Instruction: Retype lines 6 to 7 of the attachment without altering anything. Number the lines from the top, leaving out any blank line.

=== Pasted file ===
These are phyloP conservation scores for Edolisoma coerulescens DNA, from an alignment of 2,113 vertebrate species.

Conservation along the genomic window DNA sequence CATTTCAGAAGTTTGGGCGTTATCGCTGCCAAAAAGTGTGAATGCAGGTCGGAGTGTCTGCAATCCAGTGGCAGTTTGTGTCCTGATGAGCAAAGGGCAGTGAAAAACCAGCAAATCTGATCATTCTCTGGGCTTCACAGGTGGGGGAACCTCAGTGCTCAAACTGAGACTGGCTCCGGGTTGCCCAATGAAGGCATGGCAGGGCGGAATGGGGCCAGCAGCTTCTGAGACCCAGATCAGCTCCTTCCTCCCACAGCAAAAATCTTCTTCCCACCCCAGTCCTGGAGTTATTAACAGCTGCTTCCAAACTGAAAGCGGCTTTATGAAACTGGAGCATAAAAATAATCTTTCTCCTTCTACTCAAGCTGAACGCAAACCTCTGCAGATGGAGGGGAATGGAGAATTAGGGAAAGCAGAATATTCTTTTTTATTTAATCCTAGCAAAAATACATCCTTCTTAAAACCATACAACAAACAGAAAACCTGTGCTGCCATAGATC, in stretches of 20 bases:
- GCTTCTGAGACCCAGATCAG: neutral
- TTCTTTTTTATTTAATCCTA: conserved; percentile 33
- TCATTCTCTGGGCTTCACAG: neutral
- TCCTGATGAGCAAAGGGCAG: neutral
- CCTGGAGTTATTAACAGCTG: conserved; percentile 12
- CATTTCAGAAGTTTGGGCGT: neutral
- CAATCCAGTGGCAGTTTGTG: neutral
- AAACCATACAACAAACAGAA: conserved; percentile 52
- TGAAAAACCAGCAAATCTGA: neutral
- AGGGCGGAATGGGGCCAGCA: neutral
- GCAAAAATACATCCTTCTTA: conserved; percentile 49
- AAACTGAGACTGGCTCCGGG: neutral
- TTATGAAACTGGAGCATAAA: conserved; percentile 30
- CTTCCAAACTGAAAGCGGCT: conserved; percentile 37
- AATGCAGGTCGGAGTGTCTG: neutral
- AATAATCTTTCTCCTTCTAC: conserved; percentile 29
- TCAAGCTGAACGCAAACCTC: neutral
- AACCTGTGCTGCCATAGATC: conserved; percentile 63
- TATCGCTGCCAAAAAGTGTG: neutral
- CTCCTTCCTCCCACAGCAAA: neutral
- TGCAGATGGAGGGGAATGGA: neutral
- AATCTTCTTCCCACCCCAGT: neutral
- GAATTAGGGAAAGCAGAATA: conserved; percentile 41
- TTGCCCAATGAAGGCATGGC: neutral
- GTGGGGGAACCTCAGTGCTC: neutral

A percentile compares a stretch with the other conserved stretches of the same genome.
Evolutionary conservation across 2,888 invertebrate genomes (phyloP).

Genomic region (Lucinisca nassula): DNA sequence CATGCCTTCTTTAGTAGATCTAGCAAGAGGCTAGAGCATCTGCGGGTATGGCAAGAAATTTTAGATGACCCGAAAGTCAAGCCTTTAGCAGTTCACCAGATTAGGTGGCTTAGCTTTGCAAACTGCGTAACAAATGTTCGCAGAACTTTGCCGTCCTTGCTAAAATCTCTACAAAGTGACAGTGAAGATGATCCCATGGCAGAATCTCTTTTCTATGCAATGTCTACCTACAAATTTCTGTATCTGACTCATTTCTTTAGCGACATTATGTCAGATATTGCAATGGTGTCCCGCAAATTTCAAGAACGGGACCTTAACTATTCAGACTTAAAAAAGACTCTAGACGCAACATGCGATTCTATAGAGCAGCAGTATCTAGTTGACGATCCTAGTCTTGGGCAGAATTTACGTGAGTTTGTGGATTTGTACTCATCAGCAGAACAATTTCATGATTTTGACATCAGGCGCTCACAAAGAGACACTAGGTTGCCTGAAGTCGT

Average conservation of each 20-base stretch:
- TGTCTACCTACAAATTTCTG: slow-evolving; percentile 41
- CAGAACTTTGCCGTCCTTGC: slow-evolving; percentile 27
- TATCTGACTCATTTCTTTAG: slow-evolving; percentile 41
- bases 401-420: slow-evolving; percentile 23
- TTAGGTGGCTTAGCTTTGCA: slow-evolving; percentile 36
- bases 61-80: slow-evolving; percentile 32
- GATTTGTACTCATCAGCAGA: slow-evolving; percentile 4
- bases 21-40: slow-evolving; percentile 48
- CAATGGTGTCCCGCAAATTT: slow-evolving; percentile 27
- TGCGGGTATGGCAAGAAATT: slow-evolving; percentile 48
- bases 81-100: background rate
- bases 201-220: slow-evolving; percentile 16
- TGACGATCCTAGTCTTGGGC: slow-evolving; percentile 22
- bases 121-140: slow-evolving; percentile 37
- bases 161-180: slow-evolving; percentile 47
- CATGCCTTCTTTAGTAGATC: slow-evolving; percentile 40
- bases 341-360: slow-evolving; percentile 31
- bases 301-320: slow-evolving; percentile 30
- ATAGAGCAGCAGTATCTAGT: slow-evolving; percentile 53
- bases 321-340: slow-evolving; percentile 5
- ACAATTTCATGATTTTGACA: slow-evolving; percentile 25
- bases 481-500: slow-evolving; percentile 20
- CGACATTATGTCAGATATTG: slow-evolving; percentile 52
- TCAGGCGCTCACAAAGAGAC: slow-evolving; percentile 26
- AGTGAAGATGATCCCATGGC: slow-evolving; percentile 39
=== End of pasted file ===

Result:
- TCCTGATGAGCAAAGGGCAG: neutral
- CCTGGAGTTATTAACAGCTG: conserved; percentile 12